Defense Media Network

The Motors Robots Are Waiting On (SPONSORED)

Nimble, agile, lightweight, gentle—these are not words usually associated with a robot. Heavy, bulky and mechanical are better descriptors, even as the technology becomes smaller and more capable. But why aren’t robots nimble and lightweight yet? While technologies in areas like AI, computation, and memory have advanced very quickly, there is one important area in need of a major breakthrough: motors. 

If you want a robot to be able to act, it needs to have an actuator—something that causes movement. The most common kind of actuator for robots is an electric motor. Aside from powering the robot, it also has bearing on the robot’s capabilities. For a robot to lift a heavy object, it needs a motor capable of powering it to lift both the weight of the object and the robot’s own weight. For example, if it’s lifting a 100-pound load, it may need to be able to lift 200 pounds total to account for its own weight. It’s a cycle: the more a robot is able to lift, the bigger the motor needs to be. But the bigger the motor, the heavier and clunkier the robot itself is. 

Carnegie Mellon Materials Science and Engineering Professor Michael McHenry and his team may have the solution to break this cycle. He is working on motor materials and design that could reduce the size of an electric motor by 3 times or more, with the ability to transform the same amount of power. 

Current motors, usually made from silicon steels, are designed to operate at a speed where energy loss in the form of heat is barely tolerable. It’s not possible to make them smaller or spin them faster in order to transform more power—the materials heat up to the point where it would destroy the motor. However, the soft magnetic materials that McHenry and his collaborators have developed generate much less heat. By incorporating these materials, it is now possible to spin the motors faster, increasing the power output by 3 or 4 times more than motors made from traditional silicon steels. Alternatively, the motor size may be reduced by the same factor to transform the same amount of power.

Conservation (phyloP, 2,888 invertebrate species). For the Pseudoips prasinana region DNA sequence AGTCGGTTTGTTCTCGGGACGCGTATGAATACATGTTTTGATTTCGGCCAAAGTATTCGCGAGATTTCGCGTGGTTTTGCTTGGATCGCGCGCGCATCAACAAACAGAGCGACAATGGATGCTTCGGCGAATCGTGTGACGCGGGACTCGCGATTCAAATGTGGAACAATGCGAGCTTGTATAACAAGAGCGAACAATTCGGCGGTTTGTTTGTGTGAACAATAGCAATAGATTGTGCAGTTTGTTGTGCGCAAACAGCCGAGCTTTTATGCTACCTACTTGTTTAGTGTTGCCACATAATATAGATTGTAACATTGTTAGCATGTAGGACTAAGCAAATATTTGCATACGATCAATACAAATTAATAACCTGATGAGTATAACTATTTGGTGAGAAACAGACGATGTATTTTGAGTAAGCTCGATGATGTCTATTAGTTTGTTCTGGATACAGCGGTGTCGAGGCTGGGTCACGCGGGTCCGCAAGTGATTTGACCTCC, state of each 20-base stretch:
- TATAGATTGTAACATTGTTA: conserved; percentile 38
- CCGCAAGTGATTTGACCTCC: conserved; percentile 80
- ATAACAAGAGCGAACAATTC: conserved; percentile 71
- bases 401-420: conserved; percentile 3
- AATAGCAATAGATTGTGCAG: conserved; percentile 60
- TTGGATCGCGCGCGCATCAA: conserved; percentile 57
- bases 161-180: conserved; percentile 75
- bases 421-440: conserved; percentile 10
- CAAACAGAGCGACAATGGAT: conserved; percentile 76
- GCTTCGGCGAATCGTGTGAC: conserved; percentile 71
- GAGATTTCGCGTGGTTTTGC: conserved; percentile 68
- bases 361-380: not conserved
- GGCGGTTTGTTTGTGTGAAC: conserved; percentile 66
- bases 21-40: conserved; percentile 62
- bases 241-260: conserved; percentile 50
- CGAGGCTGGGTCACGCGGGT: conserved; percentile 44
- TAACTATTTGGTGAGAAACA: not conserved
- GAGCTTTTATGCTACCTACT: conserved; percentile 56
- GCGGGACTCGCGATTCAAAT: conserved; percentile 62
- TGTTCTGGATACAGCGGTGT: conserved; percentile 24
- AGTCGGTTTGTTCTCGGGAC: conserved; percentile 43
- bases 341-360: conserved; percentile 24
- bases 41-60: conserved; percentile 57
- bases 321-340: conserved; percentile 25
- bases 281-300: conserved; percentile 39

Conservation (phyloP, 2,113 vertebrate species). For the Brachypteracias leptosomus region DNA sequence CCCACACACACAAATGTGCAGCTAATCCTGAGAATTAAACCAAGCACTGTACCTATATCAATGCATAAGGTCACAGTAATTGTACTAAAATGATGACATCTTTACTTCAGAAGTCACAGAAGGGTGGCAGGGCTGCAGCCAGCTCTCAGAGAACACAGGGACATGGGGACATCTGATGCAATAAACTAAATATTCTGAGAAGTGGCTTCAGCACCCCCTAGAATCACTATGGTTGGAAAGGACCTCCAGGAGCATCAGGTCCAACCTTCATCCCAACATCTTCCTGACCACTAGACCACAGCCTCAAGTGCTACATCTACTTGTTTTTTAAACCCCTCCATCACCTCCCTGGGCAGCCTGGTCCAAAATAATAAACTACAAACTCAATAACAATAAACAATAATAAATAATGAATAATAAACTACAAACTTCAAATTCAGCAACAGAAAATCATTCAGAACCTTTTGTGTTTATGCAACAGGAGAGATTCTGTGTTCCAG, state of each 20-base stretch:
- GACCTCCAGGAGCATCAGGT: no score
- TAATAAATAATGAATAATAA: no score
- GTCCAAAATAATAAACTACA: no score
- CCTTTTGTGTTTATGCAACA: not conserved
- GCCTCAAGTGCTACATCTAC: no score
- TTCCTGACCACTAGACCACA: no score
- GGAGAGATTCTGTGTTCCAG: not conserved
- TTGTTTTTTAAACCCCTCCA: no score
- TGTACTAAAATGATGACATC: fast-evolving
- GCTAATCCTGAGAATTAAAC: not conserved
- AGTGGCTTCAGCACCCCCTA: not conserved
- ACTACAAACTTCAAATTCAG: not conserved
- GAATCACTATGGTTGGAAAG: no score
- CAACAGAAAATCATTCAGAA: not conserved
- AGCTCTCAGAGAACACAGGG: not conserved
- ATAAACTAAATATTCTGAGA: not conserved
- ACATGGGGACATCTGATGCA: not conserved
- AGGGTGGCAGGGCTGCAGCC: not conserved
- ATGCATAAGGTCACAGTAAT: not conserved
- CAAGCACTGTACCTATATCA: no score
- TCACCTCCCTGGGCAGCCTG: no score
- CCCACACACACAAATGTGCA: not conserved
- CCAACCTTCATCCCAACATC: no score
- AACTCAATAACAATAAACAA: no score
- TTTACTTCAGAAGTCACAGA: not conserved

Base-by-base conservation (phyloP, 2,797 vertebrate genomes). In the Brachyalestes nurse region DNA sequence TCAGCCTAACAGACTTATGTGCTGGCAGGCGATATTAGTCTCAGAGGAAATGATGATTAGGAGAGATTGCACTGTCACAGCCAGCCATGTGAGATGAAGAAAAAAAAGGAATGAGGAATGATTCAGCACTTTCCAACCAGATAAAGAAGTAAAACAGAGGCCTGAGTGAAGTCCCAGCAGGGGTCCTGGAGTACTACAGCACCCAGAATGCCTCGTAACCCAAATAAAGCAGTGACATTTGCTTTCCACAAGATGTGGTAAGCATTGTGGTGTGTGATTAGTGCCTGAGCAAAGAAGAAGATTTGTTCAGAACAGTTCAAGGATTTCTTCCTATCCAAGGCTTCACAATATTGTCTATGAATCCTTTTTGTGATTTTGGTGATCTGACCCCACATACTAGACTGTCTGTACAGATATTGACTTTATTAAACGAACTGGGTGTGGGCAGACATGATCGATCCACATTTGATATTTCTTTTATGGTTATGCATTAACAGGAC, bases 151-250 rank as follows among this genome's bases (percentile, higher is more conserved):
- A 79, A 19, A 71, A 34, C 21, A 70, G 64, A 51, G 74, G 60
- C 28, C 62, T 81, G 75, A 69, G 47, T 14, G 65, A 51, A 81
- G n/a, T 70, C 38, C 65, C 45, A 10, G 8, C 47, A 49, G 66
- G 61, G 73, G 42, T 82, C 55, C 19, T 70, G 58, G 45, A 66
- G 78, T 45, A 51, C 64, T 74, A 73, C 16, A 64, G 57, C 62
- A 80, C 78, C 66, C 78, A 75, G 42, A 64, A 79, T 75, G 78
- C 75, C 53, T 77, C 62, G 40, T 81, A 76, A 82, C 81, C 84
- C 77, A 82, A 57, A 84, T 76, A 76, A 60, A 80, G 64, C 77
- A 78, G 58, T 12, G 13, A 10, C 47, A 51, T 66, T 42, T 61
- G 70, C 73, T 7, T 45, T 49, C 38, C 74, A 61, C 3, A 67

“The faster you can switch the magnetic material, the faster you can spin the motor, the more power you get out of it,” said McHenry. “So, if I can spin the motor at higher and higher speeds, I get more and more power, that means I can use a smaller motor for the same job.”

The research team is also designing new motor topologies, or the way in which motors are constructed. This includes novel axial motor designs developed by Satoru Simizu, a senior scientist in McHenry’s group. With smaller, lighter weight, and more powerful motors, a robot the size of a gorilla could potentially be the size of a dog but maintain the same capabilities. It could climb stairs, go through doors, or perform other movements faster and more nimbly.

McHenry and his team are first working to develop a small motor that could soon be ready for use in robots. The following steps include working with industry partners to scale the motors up for use in larger electric applications, such as vehicles and aerospace applications. With this technology, any application that needs a motor could be seeing big efficiency, size, and cost savings in the near future.

“As a materials scientist, I wanted to use my expertise where it could have the most impact, so I got into the motors space,” said McHenry. “With 50% of the world’s energy going through a motor at some point in time, improving motor efficiency could have huge ramifications.”

About the College of Engineering at Carnegie Mellon University

Carnegie Mellon Engineering is top-ranked among its peers and is known for its intentional commitment to cross-disciplinary collaboration in research. Our acclaimed faculty yield transformative results that drive the intellectual and economic vitality of our community, nation, and world. We offer graduate and undergraduate degree programs in biomedical engineering, chemical engineering, civil and environmental engineering, electrical and computer engineering, engineering and public policy, information networking, materials science and engineering, mechanical engineering, Engineering and Technology Innovation Management, and Energy Science, Technology and Policy.  

Our “maker” culture is ingrained in all that we do. Our Maker Ecosystem brings together faculty and students from many disciplines to create, physically realize, and evaluate solutions to complex problems in industry, government, and academia. Every day our engineers are making an impact.